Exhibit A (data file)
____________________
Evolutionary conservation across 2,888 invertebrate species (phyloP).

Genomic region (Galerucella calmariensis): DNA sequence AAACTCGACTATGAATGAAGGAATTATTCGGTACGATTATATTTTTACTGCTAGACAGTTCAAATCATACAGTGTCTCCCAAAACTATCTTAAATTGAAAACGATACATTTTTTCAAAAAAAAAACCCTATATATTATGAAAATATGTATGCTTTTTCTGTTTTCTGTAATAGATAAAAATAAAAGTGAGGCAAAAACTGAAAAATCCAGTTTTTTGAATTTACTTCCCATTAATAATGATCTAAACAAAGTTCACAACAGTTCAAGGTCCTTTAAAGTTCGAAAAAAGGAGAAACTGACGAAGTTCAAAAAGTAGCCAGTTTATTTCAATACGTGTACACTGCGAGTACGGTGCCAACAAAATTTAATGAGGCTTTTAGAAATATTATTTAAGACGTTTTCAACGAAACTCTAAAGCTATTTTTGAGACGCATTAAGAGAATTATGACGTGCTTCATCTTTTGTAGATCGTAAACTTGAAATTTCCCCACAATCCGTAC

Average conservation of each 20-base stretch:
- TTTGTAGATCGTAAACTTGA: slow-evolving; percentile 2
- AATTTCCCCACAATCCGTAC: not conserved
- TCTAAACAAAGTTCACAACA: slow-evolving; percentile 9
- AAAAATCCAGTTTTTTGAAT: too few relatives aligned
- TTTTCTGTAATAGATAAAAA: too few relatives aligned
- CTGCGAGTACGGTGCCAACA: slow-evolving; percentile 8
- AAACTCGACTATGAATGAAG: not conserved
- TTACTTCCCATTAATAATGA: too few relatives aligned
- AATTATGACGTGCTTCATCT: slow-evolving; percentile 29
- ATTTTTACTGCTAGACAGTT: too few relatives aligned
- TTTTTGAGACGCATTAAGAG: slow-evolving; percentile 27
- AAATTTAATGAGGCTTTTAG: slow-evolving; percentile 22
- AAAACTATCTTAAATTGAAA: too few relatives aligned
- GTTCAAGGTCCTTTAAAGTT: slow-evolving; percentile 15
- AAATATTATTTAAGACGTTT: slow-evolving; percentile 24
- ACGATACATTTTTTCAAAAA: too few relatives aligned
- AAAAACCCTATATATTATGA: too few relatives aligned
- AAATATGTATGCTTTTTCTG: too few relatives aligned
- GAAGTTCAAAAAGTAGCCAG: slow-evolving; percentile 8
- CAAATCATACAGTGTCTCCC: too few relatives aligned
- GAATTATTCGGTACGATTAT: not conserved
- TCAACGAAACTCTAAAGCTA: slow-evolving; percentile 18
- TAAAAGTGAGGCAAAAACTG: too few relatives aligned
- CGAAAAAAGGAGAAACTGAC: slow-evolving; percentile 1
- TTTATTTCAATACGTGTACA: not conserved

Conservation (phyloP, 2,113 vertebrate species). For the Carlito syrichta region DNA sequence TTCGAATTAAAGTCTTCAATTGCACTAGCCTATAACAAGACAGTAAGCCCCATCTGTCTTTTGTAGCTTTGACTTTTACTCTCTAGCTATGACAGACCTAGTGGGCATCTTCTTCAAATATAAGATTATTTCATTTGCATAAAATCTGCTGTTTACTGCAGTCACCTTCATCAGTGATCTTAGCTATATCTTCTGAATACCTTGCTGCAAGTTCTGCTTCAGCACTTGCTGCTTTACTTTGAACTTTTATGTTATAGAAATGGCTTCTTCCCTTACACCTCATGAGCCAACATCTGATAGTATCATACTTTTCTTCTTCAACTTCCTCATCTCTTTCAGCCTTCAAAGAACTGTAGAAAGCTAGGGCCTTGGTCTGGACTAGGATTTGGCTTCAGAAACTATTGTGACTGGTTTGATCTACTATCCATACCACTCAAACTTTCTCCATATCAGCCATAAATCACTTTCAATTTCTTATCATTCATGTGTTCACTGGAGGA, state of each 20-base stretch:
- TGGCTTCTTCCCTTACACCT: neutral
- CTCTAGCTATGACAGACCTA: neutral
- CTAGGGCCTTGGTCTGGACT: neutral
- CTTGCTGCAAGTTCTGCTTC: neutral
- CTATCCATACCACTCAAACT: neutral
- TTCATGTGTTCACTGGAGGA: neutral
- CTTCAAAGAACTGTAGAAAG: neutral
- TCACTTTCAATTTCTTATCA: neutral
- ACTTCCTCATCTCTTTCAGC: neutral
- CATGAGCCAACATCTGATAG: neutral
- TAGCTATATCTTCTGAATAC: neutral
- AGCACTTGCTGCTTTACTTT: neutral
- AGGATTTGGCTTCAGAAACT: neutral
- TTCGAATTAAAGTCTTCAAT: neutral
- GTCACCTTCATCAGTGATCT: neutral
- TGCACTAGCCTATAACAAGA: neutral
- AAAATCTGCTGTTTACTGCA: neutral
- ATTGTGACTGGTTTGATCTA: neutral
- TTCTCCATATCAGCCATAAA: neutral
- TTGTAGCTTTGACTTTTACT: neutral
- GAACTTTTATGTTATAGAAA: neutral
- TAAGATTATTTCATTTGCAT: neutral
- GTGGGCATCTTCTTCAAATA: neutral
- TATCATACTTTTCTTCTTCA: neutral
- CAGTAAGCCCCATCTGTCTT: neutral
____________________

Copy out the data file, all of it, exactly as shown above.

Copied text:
Evolutionary conservation across 2,888 invertebrate species (phyloP).

Genomic region (Galerucella calmariensis): DNA sequence AAACTCGACTATGAATGAAGGAATTATTCGGTACGATTATATTTTTACTGCTAGACAGTTCAAATCATACAGTGTCTCCCAAAACTATCTTAAATTGAAAACGATACATTTTTTCAAAAAAAAAACCCTATATATTATGAAAATATGTATGCTTTTTCTGTTTTCTGTAATAGATAAAAATAAAAGTGAGGCAAAAACTGAAAAATCCAGTTTTTTGAATTTACTTCCCATTAATAATGATCTAAACAAAGTTCACAACAGTTCAAGGTCCTTTAAAGTTCGAAAAAAGGAGAAACTGACGAAGTTCAAAAAGTAGCCAGTTTATTTCAATACGTGTACACTGCGAGTACGGTGCCAACAAAATTTAATGAGGCTTTTAGAAATATTATTTAAGACGTTTTCAACGAAACTCTAAAGCTATTTTTGAGACGCATTAAGAGAATTATGACGTGCTTCATCTTTTGTAGATCGTAAACTTGAAATTTCCCCACAATCCGTAC

Average conservation of each 20-base stretch:
- TTTGTAGATCGTAAACTTGA: slow-evolving; percentile 2
- AATTTCCCCACAATCCGTAC: not conserved
- TCTAAACAAAGTTCACAACA: slow-evolving; percentile 9
- AAAAATCCAGTTTTTTGAAT: too few relatives aligned
- TTTTCTGTAATAGATAAAAA: too few relatives aligned
- CTGCGAGTACGGTGCCAACA: slow-evolving; percentile 8
- AAACTCGACTATGAATGAAG: not conserved
- TTACTTCCCATTAATAATGA: too few relatives aligned
- AATTATGACGTGCTTCATCT: slow-evolving; percentile 29
- ATTTTTACTGCTAGACAGTT: too few relatives aligned
- TTTTTGAGACGCATTAAGAG: slow-evolving; percentile 27
- AAATTTAATGAGGCTTTTAG: slow-evolving; percentile 22
- AAAACTATCTTAAATTGAAA: too few relatives aligned
- GTTCAAGGTCCTTTAAAGTT: slow-evolving; percentile 15
- AAATATTATTTAAGACGTTT: slow-evolving; percentile 24
- ACGATACATTTTTTCAAAAA: too few relatives aligned
- AAAAACCCTATATATTATGA: too few relatives aligned
- AAATATGTATGCTTTTTCTG: too few relatives aligned
- GAAGTTCAAAAAGTAGCCAG: slow-evolving; percentile 8
- CAAATCATACAGTGTCTCCC: too few relatives aligned
- GAATTATTCGGTACGATTAT: not conserved
- TCAACGAAACTCTAAAGCTA: slow-evolving; percentile 18
- TAAAAGTGAGGCAAAAACTG: too few relatives aligned
- CGAAAAAAGGAGAAACTGAC: slow-evolving; percentile 1
- TTTATTTCAATACGTGTACA: not conserved

Conservation (phyloP, 2,113 vertebrate species). For the Carlito syrichta region DNA sequence TTCGAATTAAAGTCTTCAATTGCACTAGCCTATAACAAGACAGTAAGCCCCATCTGTCTTTTGTAGCTTTGACTTTTACTCTCTAGCTATGACAGACCTAGTGGGCATCTTCTTCAAATATAAGATTATTTCATTTGCATAAAATCTGCTGTTTACTGCAGTCACCTTCATCAGTGATCTTAGCTATATCTTCTGAATACCTTGCTGCAAGTTCTGCTTCAGCACTTGCTGCTTTACTTTGAACTTTTATGTTATAGAAATGGCTTCTTCCCTTACACCTCATGAGCCAACATCTGATAGTATCATACTTTTCTTCTTCAACTTCCTCATCTCTTTCAGCCTTCAAAGAACTGTAGAAAGCTAGGGCCTTGGTCTGGACTAGGATTTGGCTTCAGAAACTATTGTGACTGGTTTGATCTACTATCCATACCACTCAAACTTTCTCCATATCAGCCATAAATCACTTTCAATTTCTTATCATTCATGTGTTCACTGGAGGA, state of each 20-base stretch:
- TGGCTTCTTCCCTTACACCT: neutral
- CTCTAGCTATGACAGACCTA: neutral
- CTAGGGCCTTGGTCTGGACT: neutral
- CTTGCTGCAAGTTCTGCTTC: neutral
- CTATCCATACCACTCAAACT: neutral
- TTCATGTGTTCACTGGAGGA: neutral
- CTTCAAAGAACTGTAGAAAG: neutral
- TCACTTTCAATTTCTTATCA: neutral
- ACTTCCTCATCTCTTTCAGC: neutral
- CATGAGCCAACATCTGATAG: neutral
- TAGCTATATCTTCTGAATAC: neutral
- AGCACTTGCTGCTTTACTTT: neutral
- AGGATTTGGCTTCAGAAACT: neutral
- TTCGAATTAAAGTCTTCAAT: neutral
- GTCACCTTCATCAGTGATCT: neutral
- TGCACTAGCCTATAACAAGA: neutral
- AAAATCTGCTGTTTACTGCA: neutral
- ATTGTGACTGGTTTGATCTA: neutral
- TTCTCCATATCAGCCATAAA: neutral
- TTGTAGCTTTGACTTTTACT: neutral
- GAACTTTTATGTTATAGAAA: neutral
- TAAGATTATTTCATTTGCAT: neutral
- GTGGGCATCTTCTTCAAATA: neutral
- TATCATACTTTTCTTCTTCA: neutral
- CAGTAAGCCCCATCTGTCTT: neutral